Ms Teo again reiterated the government’s decision to continue funding SMT, emphasizing its necessity.
She referred to The Reuters Institute Digital News Report released last month, which highlighted that 73% of respondents expressed trust in The Straits Times, a three-percentage-point increase from the previous year.
“This is against the backdrop of the erosion of trust in news globally, from an already modest 42% last year to 40% this year.”
“Even with dozens of news sources easily available, audiences in Singapore consistently turn to our mainstream media when they need something they can trust.”
Ms Teo stressed that trusted news media, enabled by quality journalism, is a public good that cannot be compromised.
“It is more important than ever when the environment is full of disinformation and sensationalised news. ”
“However, SMT can only deliver quality journalism if they can continue to strengthen their capabilities and reach audiences in the digital age. Media consumption has moved online rapidly, disrupting the entire industry. ”
“In the same Report by Reuters Institute, the share of respondents who consume print news has dropped to 22%, from 53% just six years ago.”
Ms Teo emphasized that the costs of maintaining professional newsrooms remain high, and investments in data and technology infrastructure require substantial upfront expenses. Meanwhile, revenue streams have significantly diminished compared to the peak of print media and advertising revenue.
Regarding additional safeguards and KPIs to evaluate SMT’s improvements in risk management and controls, Ms Teo assured that the funding agreement, concluded in March, already includes measures to ensure accountability.
These measures involve SMT submitting specific information on KPIs, including methodologies and sources. Any changes to the KPIs must have the consent of MCI, and independent external auditors must audit the KPI performance and financial statements.
Ms Teo said the Government will intervene if there is a case of misconduct or mismanagement of public funding.
“In this regard, we have built in safeguards that allow the Government to conduct our own ad-hoc audits. If serious wrongdoings are found, we have the right to terminate funding.”
“MCI will also be reviewing the terms of the funding agreement, including the KPIs and funding quantum, at the mid-term juncture. SMT’s ability to address these management issues will be taken into consideration. ”
Gerald Giam asked whether media company “X” mentioned in the report will be investigated
Various MPs also posed supplementary questions on the matter such as Gerald Giam, the Workers’ Party MP for Aljunied GRC, who asked if there would be an investigation into media company “X” which is involved in the questionable “X barter deal” mentioned in the report as not a genuine arrangement.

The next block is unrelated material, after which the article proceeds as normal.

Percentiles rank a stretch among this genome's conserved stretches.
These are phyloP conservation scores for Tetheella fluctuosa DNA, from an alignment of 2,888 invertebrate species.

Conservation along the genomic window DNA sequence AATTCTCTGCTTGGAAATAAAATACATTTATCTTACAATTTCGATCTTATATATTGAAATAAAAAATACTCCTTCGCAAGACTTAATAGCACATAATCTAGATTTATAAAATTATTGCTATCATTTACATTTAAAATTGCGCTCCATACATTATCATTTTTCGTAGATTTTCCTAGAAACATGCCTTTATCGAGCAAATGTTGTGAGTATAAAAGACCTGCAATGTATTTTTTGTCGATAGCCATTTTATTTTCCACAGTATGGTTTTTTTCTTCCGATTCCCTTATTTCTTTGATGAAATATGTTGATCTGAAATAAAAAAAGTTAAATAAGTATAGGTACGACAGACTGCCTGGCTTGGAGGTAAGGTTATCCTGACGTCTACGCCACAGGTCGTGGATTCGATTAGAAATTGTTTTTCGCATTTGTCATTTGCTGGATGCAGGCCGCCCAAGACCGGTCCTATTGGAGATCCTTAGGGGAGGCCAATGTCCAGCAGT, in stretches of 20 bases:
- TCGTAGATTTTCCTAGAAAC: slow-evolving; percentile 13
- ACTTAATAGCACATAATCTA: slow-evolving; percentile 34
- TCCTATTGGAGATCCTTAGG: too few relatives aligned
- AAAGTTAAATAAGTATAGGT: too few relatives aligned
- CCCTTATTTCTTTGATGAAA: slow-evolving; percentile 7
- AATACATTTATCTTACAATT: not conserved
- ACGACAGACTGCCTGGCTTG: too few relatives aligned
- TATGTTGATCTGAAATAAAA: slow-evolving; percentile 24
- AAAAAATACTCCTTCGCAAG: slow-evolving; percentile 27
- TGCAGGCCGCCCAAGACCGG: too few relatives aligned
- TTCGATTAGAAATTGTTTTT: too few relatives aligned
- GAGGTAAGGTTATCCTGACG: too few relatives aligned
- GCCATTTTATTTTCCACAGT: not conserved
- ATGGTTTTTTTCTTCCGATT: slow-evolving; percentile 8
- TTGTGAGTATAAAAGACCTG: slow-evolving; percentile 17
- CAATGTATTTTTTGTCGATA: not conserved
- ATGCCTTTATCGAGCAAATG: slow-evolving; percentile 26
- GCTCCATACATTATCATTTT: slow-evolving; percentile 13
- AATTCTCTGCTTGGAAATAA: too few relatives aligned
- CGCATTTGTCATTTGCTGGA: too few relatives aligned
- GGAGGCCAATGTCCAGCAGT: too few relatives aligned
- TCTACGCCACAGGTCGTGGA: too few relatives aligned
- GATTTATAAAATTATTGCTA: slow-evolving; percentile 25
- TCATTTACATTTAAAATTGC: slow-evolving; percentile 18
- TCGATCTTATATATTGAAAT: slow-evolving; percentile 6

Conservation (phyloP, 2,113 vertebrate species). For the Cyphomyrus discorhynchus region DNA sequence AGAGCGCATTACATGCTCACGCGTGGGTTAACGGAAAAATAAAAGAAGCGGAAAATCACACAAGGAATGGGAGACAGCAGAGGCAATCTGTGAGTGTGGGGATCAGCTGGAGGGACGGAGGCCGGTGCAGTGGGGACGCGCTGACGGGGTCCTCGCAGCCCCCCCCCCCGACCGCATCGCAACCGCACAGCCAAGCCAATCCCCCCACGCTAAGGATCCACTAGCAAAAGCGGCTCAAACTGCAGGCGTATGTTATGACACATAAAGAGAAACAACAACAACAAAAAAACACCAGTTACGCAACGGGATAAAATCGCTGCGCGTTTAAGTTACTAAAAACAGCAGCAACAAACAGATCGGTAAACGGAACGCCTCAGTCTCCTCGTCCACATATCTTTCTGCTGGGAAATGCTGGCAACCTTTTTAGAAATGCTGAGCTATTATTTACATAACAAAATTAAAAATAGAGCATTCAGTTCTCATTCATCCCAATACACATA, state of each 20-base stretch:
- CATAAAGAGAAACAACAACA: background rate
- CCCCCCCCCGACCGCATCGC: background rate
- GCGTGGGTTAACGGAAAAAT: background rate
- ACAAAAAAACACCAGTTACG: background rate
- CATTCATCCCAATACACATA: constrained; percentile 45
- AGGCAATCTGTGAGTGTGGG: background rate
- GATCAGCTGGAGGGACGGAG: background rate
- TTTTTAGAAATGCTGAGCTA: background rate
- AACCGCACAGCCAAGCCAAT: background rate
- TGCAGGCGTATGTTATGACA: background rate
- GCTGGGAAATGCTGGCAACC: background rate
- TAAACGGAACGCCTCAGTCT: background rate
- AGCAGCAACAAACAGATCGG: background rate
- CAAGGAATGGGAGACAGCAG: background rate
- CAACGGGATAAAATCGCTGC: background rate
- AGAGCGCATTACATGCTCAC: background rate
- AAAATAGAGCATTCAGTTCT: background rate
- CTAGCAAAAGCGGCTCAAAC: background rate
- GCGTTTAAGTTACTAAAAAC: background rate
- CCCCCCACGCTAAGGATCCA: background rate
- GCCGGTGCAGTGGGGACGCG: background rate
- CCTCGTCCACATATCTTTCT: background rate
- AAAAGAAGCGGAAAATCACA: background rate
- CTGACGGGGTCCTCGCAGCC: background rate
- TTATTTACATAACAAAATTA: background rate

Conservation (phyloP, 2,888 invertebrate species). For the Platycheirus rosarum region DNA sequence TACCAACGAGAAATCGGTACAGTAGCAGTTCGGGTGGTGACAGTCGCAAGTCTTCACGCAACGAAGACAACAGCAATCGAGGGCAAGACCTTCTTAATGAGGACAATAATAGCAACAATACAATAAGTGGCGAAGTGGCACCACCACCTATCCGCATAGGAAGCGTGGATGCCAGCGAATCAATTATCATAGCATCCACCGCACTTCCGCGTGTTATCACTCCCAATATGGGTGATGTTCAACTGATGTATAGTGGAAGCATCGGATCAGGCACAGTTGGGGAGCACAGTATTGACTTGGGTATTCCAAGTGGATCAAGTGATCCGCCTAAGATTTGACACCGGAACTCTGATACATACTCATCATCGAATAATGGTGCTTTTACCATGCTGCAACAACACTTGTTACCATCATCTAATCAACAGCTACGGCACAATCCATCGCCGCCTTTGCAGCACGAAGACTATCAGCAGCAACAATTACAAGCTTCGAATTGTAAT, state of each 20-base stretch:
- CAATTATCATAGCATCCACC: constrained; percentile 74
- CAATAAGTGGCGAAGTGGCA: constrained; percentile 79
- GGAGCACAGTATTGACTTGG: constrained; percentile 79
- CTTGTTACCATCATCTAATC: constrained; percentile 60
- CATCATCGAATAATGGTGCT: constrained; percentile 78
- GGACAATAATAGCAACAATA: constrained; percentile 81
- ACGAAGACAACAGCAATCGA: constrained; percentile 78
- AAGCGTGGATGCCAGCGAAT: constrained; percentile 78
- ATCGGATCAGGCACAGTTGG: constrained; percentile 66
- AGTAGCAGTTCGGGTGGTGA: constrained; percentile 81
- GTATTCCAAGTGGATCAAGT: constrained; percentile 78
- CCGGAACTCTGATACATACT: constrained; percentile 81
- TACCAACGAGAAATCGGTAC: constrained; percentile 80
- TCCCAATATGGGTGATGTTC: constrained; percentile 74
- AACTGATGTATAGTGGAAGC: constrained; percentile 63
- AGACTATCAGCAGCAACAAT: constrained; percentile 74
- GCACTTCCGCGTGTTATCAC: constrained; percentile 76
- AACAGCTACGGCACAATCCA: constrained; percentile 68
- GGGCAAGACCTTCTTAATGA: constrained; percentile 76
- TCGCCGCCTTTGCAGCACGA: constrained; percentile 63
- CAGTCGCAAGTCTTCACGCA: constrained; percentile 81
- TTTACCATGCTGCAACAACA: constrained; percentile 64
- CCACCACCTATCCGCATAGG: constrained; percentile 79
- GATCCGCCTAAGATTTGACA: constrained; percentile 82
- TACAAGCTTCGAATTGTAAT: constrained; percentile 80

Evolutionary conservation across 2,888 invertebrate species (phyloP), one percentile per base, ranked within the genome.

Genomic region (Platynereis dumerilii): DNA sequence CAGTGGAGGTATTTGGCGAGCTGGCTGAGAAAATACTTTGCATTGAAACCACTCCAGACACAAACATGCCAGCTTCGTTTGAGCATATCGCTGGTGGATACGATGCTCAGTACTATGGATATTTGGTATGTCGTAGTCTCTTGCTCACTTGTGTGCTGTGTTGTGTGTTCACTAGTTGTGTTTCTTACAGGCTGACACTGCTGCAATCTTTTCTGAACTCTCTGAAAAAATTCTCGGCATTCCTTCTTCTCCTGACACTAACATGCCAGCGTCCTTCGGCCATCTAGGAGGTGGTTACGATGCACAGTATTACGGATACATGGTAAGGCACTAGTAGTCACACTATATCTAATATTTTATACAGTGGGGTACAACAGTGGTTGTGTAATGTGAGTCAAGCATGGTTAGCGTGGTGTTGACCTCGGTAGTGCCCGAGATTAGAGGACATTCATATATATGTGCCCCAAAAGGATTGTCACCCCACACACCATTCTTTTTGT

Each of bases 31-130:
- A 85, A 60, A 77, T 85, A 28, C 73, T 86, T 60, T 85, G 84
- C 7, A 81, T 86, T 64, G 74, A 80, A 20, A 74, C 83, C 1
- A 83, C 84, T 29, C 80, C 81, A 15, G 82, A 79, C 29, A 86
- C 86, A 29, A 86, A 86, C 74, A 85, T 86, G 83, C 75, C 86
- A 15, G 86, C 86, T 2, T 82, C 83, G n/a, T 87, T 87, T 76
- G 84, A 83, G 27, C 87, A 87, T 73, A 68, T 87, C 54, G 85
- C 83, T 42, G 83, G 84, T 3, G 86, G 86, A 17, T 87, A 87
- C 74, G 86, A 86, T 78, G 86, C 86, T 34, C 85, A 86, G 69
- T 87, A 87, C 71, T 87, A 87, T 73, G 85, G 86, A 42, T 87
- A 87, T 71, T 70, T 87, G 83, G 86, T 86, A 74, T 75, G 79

According to the SMT ARC’s report, the “X Barter Deal” referred to a barter (or contra) arrangement between “X” and SPH. In this deal, “X” provided “X E-paper” digital subscriptions to SPH in exchange for 15,000 digital subscriptions of The Straits Times and Business Times.
Mr Giam also raised concerns about accountability to the donors and clients who contributed to the NIE (Newspapers in Education) Fund under the impression that they were supporting the underprivileged in society, but the funds were instead allegedly used to bolster the circulation figures for SPH.
However, Ms Teo excused herself from answering Mr Giam’s question, stating that the Ministry is not at liberty to disclose the full range of the police’s investigation at the point, which is for the police to decide to look into the matter.
Regarding accountability to the donors and other parties who provided resources to SPH Limited, Ms Teo stated that the purpose of providing full disclosure of the findings was to enable these entities to make their own decisions on whether they want to take further action.
“They can if they choose to, It’s not for us to decide on their behalf. ”
NCMP Leong also sought clarification on whether the ministry is pursuing the responsibility of past top management at SPH Limited. Ms Teo reiterated that the matter would be left for the police to decide.
“A police report has been filed, the police has commenced investigations, the investigations will have to take its full course and then the decision will be taken.”
Workers’ Party MP Louis Chua from Sengkang GRC inquired whether the Accounting and Corporate Regulatory Authority and the Singapore Exchange would conduct their own investigations.
Ms Teo responded by saying that it was up to these organizations to determine whether they wanted to take action.